[gpfsug-discuss] Updating a medium size cluster efficiently
jonathan.buzzard at strath.ac.uk
Wed Apr 27 21:21:07 BST 2022
On 27/04/2022 14:19, Hannappel, Juergen wrote:
> we have a medium size gpfs client cluster (a few hundred nodes)
> and want to update the gpfs version in an efficient way in a
> rolling update, i.e.. update each node when it can be rebooted.
> Doing so via a slurm script when the node is drained jut before
> the reboot work only most of the time because in some cases even
> when the node is drained the file systems are still buly and can't be unmounted,
> so the update fails.
I assume this is because you have dead jobs?
The general trick is to submit a job as a special user that has sudo
privileges, that runs as the next job on every node. That way you don't
need to wait for the node to drain. Last "user" job on the node finishes
and then the "special" job runs. It does it magic and reboots the node.
Winner winner chicken dinner.
> Therefore I tried to trigger the update on the reboot, before gpfs starts.
> To do so I added a systemd service that is sheduled before the gpfs.service,
> which does a yum update (we run CentOs 7.9) but:
> In the postinstall script of gpfs.base the gpfs.service is disabled and re-enabled
> via systemctl, and systemd apparently get's that wrong, so that if
> the update really happens it afterwards will not start the gpfs.service.
> Does any one have a clever way how to do a rolling update that really works
> without maunually hunting after some per cent of machines that don't manage
> it on the first go?
What you could do to find the nodes that don't work is have the upgrade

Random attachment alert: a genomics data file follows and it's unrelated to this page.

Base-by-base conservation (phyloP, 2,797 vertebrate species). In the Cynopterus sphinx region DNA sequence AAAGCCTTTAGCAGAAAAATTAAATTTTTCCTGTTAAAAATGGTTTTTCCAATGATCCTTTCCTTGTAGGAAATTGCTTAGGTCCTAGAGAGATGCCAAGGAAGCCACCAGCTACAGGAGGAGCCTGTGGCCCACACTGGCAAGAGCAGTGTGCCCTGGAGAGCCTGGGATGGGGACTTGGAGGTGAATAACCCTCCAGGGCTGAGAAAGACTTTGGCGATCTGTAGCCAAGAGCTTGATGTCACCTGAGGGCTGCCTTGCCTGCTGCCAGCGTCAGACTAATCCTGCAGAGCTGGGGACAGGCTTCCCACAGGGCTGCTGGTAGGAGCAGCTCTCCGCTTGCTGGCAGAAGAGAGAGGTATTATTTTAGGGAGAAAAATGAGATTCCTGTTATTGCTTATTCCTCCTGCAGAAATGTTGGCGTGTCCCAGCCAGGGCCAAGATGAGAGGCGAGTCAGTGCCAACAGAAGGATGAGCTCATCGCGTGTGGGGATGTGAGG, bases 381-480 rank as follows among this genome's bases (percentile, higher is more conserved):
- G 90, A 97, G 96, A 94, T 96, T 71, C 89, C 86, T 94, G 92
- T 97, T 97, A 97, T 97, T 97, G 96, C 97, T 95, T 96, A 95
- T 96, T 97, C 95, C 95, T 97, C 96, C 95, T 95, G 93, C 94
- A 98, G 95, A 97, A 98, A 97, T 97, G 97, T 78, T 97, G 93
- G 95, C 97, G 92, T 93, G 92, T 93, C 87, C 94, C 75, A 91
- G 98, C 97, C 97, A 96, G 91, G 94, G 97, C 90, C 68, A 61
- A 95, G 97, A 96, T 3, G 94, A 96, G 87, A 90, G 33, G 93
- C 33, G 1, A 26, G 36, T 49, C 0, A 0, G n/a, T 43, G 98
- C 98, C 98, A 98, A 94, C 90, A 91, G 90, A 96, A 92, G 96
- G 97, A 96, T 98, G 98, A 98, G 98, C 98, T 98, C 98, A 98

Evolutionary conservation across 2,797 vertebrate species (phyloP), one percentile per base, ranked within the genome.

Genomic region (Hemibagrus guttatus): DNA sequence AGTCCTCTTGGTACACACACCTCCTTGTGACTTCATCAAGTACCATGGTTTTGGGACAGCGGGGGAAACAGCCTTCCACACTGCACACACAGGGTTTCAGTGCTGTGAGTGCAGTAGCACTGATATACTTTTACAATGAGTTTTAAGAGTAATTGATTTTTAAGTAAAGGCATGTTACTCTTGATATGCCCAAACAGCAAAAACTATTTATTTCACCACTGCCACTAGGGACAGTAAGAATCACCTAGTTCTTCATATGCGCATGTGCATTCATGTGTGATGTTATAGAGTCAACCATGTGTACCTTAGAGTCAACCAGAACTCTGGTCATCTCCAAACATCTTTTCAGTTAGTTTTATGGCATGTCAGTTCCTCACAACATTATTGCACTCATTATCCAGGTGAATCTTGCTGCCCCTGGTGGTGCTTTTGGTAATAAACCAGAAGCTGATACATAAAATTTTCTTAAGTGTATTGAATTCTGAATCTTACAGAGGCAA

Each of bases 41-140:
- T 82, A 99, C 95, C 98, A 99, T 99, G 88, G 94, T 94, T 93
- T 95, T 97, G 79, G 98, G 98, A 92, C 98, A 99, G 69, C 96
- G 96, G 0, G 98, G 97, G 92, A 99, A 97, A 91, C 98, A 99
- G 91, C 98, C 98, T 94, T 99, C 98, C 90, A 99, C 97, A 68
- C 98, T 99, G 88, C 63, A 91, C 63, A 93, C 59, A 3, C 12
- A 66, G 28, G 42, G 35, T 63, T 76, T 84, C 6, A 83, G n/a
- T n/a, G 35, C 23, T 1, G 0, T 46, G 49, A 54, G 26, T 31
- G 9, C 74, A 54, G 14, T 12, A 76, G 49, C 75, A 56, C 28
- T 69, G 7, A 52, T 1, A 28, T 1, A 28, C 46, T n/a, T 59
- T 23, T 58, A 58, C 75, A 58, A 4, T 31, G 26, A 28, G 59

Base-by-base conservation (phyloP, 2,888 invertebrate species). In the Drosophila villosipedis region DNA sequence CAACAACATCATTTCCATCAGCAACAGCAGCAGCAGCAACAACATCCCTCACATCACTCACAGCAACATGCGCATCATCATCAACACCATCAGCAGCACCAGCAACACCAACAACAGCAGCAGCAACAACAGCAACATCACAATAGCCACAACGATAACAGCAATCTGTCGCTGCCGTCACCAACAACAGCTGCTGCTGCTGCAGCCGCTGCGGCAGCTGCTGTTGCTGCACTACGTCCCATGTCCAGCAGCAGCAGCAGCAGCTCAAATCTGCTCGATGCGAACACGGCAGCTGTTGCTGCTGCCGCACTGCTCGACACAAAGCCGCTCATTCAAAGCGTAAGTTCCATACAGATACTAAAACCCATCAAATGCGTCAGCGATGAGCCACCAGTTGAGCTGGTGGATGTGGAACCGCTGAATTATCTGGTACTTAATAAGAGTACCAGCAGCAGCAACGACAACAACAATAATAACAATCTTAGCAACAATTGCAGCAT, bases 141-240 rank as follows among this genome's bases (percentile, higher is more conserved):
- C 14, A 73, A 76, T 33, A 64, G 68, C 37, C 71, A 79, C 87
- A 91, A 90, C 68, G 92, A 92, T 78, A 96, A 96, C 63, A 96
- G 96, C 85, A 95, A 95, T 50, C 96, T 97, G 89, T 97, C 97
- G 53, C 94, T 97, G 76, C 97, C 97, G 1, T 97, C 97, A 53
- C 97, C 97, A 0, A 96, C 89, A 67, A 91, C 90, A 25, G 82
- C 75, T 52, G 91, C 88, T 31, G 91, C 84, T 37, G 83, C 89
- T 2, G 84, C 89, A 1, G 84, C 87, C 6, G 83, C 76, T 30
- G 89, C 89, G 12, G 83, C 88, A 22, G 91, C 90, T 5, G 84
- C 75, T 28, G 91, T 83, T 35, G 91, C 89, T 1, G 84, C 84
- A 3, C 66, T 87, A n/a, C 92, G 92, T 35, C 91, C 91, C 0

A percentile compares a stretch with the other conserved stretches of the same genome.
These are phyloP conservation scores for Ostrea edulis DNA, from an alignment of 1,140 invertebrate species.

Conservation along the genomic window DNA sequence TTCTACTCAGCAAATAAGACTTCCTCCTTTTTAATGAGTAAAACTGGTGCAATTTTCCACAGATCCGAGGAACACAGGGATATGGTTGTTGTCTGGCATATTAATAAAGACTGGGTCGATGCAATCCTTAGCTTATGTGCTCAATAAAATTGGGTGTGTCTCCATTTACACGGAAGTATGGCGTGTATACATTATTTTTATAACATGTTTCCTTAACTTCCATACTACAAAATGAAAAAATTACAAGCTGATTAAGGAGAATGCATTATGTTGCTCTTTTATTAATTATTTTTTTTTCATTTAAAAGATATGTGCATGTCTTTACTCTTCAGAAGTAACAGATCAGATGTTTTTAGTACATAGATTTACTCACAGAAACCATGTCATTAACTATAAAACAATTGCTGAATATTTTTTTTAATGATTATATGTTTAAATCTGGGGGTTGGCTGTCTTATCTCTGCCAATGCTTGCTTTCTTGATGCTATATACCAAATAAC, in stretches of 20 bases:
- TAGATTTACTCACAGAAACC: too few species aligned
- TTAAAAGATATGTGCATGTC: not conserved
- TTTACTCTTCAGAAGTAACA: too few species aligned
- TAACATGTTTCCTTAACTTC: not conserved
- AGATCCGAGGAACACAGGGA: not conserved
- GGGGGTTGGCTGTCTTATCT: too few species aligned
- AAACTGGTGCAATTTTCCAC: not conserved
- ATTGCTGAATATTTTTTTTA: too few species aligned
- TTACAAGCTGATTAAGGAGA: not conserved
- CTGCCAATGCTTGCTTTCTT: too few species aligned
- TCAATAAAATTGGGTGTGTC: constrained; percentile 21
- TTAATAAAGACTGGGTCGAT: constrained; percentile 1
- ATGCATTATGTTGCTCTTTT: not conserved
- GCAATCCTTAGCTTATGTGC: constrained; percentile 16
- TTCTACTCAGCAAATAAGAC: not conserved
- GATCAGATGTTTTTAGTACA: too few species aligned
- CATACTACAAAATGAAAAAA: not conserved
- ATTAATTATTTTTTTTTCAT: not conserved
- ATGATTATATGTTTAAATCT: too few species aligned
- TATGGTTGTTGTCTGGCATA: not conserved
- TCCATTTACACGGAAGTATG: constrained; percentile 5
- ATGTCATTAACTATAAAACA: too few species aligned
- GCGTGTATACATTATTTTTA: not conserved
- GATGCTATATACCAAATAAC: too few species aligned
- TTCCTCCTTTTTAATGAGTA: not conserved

script do an mmshutdown first before attempting the upgrade. Then check
it actually managed to shutdown and if it didn't then send an email to
an appropriate person saying there is an issue, before say putting the
node in drain.
The man page for mmshutdown says it has an exit code of zero on success,
and none zero of failure so should be trivial to script.
Being really clever I think you could then have the script submit a
second copy of itself to the node that again will run as the next job
and then reboot the node. That way when it comes back up it should be
able to unmount GPFS and install the upgrade as the reboot will have
cleared the issues that prevented the mmshutdown from working. You would
obviously need to trial this out.
If you are just looking to upgrade gpfs-gplbin and don't want to have it
being recompiled on every node, then there is a trick with systemd. What
you do is create /etc/systemd/system/gpfs.service.d/install-module.conf
with the following contents
ExecStartPre=-/usr/bin/yum --assumeyes install gpfs.gplbin-%v
then everytime GPFS starts up it attempts to install the module for the
currently running kernel (the special magic %v). This presumes you have
a repository with the appropriate gpfs-gplbin RPM setup. Basically I
take a node out build the RPM, test it is working and then deploy.
I have a special RPM that installs the above local customization to the
GPFS serivce unit file.
Jonathan A. Buzzard Tel: +44141-5483420
HPC System Administrator, ARCHIE-WeSt.
University of Strathclyde, John Anderson Building, Glasgow. G4 0NG
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